www.hastingsonlinetimes.co.uk     Hastings & St. Leonards on-line community newspaper

Now is the time to act

There won’t be any buses, but if there were, they would have wifi!

Research by campaigners fighting to defend bus services in East Sussex reveals a bizarre labyrinth of funding where bus services are threatened because money is being wasted and misdirected, writes Lewes Stop the Cuts media officer Chris Smith.

Lewes Stop the Cuts is a non-aligned campaign group opposed to cuts in public services affecting Lewes. It has over 450 supporters who are sent regular updates. To subscribe visit their website.

So, what has that got to do with Hastings?

It’s not just Lewes bus services which are affected – details of the proposed cuts to bus services in Hastings and Rye can be found in the table below. See also Business in Hastings. According to Chris Smith, the fact that no-one is taking responsibility for a co-ordinated approach means that:

  • The government is funding the provision of Wifi on rural bus services, but East Sussex County Council wants to cut most rural bus services, partly because the government has abolished rural bus grants.
  • The government is funding a new bus/rail interchange in Newhaven, but bus cuts to Newhaven suburban buses mean that residents in Denton, Heighton and parts of Newhaven Town will have great difficulty using it because they will have to wait up to 2 hours for a bus.
  • The government and the county council says it wants to cut congestion and pollution, but is forcing more people to use cars by cutting buses
  • The main bus company in Hastings appears to be making significant profits by cherry picking the routes it runs, while other vital Hastings routes are threatened with cuts and closure. The county council could introduce a better bus scheme or a quality bus contract, which would stop this happening, but it declines to do so.
  • Government funding promotes leisure bus routes on Sundays but cuts services in the week for people who need to go to work or to attend medical appointments.  For example Chailey residents face the prospect of being able to get a bus to the Bluebell Railway on Sundays but having to wait up to 2 hours for a bus to Lewes in the week.

These cuts are just some of many bus cuts proposed across the county to services supported by the council.

What can HOT readers do?

  • Phone East Sussex County Council on 0345 60 80 194 to find out exactly how you will be affected (or see below for Hastings bus services) and take part in the consultation that started in July.
  • Tell your county council member that you want them to oppose the cuts at every opportunity.
  • Build strength by campaigning across the County – come to the Lewes Stop the Cuts public meeting on 11 September – see the details below.

 What are Lewes Stop the Cuts doing?

  • They have contacted parish councils, voluntary organisations and trade unions throughout the county alerting them to what is going on.
  • They have created a number of leaflets and flyers publicising the campaign’
  • They are organising a public meeting on 11 September 7–8pm Westgate Chapel,
    92a High Street, Lewes  BN7 1XH  

Proposed cuts in bus services provided by Ian Lydon-James - http://www.businessinhastings.co.uk/news/bus-cuts-in-hastings-the-affected-routes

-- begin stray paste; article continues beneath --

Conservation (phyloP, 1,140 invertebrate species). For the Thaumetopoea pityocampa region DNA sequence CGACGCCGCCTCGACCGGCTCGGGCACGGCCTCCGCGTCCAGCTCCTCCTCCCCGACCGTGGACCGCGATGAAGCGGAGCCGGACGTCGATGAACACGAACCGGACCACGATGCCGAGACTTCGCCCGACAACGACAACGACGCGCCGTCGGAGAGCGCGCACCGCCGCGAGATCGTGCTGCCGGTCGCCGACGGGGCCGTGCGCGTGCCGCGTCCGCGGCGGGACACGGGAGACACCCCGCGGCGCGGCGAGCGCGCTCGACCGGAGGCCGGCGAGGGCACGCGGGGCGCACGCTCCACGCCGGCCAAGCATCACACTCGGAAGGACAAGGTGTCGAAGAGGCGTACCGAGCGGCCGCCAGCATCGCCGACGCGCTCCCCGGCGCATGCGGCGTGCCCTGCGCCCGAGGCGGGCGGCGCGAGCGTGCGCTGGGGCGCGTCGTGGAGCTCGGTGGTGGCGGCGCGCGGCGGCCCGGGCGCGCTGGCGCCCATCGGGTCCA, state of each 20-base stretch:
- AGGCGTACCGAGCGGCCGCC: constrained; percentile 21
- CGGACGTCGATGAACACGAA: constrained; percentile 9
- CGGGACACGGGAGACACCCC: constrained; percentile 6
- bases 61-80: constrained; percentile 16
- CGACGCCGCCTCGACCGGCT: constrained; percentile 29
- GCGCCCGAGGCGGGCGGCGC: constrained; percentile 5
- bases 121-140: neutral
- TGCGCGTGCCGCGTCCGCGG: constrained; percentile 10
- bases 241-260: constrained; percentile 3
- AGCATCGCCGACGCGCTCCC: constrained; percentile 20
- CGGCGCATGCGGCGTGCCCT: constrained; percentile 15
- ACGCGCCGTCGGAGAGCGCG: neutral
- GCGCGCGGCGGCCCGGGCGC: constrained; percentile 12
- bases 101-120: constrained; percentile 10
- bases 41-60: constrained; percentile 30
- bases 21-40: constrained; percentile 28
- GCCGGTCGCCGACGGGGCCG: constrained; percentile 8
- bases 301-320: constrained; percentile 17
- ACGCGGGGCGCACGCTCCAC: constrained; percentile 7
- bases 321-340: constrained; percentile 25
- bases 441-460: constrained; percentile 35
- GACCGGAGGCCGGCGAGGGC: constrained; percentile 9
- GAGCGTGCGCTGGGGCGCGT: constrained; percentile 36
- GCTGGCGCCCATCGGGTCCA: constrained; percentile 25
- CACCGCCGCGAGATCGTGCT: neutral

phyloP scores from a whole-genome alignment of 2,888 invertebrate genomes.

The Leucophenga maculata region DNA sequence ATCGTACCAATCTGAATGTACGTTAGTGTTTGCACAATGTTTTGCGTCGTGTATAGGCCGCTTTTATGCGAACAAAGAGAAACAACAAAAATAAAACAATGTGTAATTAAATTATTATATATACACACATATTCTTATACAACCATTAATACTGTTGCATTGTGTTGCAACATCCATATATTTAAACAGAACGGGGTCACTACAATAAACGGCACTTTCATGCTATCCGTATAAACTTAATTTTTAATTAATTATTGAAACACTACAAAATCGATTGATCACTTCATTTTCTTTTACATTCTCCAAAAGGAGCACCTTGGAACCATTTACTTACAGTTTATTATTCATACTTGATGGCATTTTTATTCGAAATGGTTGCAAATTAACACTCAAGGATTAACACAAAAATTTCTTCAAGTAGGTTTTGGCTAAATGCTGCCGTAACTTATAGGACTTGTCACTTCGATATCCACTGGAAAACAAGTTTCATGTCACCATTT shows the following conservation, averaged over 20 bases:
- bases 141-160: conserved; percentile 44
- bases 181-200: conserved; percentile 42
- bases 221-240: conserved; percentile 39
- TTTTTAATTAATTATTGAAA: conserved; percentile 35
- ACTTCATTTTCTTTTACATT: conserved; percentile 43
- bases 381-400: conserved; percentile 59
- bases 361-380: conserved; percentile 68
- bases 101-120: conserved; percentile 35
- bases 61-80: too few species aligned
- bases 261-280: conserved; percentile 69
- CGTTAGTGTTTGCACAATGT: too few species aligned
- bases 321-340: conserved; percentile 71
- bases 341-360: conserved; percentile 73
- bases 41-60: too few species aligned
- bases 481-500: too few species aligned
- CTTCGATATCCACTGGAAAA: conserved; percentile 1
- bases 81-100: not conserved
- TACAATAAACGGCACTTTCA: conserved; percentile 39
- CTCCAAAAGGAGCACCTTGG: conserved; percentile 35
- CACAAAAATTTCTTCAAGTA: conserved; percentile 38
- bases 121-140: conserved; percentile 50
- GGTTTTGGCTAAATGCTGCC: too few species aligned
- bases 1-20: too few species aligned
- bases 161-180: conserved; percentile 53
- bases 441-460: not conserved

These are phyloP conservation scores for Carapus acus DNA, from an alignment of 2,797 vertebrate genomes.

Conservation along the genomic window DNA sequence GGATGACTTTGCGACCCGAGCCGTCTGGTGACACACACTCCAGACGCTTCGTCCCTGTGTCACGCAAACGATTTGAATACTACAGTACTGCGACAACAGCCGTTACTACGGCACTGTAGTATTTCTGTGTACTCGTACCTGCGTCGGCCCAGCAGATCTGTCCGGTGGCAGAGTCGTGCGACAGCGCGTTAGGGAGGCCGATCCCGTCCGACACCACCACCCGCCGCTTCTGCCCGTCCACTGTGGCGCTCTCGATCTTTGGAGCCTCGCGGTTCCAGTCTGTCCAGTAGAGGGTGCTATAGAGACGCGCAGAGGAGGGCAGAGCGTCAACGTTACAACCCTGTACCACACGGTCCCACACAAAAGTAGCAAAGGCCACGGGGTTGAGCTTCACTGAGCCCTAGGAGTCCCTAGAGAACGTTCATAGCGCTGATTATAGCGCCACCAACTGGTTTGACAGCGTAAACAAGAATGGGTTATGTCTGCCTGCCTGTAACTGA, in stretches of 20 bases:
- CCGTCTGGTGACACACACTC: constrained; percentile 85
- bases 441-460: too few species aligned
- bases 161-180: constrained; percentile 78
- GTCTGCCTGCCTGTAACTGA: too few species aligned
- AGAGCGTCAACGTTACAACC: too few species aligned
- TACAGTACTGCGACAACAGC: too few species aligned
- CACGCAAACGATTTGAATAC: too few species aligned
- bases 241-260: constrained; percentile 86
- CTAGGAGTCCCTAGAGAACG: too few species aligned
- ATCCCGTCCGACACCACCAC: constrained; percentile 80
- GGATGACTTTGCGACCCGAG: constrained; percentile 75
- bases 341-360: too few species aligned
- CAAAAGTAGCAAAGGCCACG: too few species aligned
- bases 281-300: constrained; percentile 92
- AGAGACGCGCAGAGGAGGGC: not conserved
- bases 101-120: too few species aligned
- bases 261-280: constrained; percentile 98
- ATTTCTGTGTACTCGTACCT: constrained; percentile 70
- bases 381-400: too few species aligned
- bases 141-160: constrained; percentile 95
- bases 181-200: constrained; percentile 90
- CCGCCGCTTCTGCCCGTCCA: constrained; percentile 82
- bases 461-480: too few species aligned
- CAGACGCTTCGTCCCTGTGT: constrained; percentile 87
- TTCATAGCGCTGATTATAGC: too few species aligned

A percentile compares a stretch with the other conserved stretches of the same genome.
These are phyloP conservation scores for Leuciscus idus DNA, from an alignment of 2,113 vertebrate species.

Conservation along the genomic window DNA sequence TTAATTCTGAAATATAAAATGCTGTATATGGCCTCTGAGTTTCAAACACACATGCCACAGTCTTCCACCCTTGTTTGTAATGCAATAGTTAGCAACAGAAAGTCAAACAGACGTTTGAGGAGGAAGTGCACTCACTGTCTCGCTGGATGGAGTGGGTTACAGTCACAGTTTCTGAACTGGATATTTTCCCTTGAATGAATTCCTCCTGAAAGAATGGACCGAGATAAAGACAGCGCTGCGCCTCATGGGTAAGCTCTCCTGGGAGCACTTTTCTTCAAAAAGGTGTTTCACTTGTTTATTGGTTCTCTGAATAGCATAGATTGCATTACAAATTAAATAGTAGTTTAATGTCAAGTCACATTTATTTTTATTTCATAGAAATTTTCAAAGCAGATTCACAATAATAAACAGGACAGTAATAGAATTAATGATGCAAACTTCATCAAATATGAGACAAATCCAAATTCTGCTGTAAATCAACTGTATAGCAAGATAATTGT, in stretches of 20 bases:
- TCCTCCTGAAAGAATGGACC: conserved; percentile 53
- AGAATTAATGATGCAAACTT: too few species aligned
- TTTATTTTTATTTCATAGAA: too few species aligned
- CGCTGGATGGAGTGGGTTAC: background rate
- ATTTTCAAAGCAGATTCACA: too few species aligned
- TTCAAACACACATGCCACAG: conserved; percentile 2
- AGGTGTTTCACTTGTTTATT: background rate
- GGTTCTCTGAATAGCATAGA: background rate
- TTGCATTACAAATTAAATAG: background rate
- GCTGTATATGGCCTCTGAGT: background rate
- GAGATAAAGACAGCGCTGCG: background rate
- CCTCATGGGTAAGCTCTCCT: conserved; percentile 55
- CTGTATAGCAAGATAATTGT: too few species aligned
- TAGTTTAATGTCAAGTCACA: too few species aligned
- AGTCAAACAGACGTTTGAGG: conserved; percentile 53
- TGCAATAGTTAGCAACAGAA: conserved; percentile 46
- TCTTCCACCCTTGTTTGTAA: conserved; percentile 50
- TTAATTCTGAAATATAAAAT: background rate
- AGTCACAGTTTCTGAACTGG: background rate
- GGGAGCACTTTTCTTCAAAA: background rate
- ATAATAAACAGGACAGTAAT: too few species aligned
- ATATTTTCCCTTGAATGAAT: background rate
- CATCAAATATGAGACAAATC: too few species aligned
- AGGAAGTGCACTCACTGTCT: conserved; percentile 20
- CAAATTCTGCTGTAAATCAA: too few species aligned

Posted 07:56 Wednesday, Aug 27, 2014 In: Campaigns

3 Comments


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  1. Kathryn Sargent

    I’ve lived here 30 years now, and when we moved here buses ran until
    around 11 pm to where I live, Boscobel Road, on weekday nights.
    Now I’m 63 the bus that takes me closest to my home in St Leonards, the 26, stops just before 8pm. It’s no wonder locals over 50 don’t feel able to attend entertainments or socialise in Hastings town centre.
    My husband volunteers for the Electric Palace Cinema in the High Street and reports that few older people who would be interested in seeing the films on offer venture there in the evenings – they have no means of getting home. There’s no longer a bus service from there that runs from the Old Town along the seafront to St Leonards after the very early evening. Stagecoach rule, and they seem to have decided that local people don’t need an eavening bus service.
    My sister lives in Torridge, North Devon, and area which has suffered
    badly from cuts to local services – yet residents there are able to travel from the cinema in Torriington up till as late as eleven at night, and also from Barnstaple. What’s going on?

    Comment by Kathryn Sargent — Wednesday, Dec 10, 2014 @ 18:04

  2. Andrea Needham

    ESCC: trying to save £1.7m by withdrawing vital (and low carbon) transport services from the poorest people (ie those that don’t have cars, who are likely to be in the lowest socioeconomic groups) whilst spending £57m (so far – may end up far more) on the Link Road, thereby encouraging more driving, more carbon emissions, more destruction of the environment. No more needs to be said about the county council’s priorities.

    Comment by Andrea Needham — Saturday, Aug 30, 2014 @ 22:07

  3. A. Millington

    This is diabolical. How are people supposed to get anywhere when the service is either abolished or 2 hourly. You might get to your destination but you will not be able to get back home.
    This will result in more people needing help and many more cars on the road being driven by very elderly people who have no option!

    Comment by A. Millington — Thursday, Aug 28, 2014 @ 15:22

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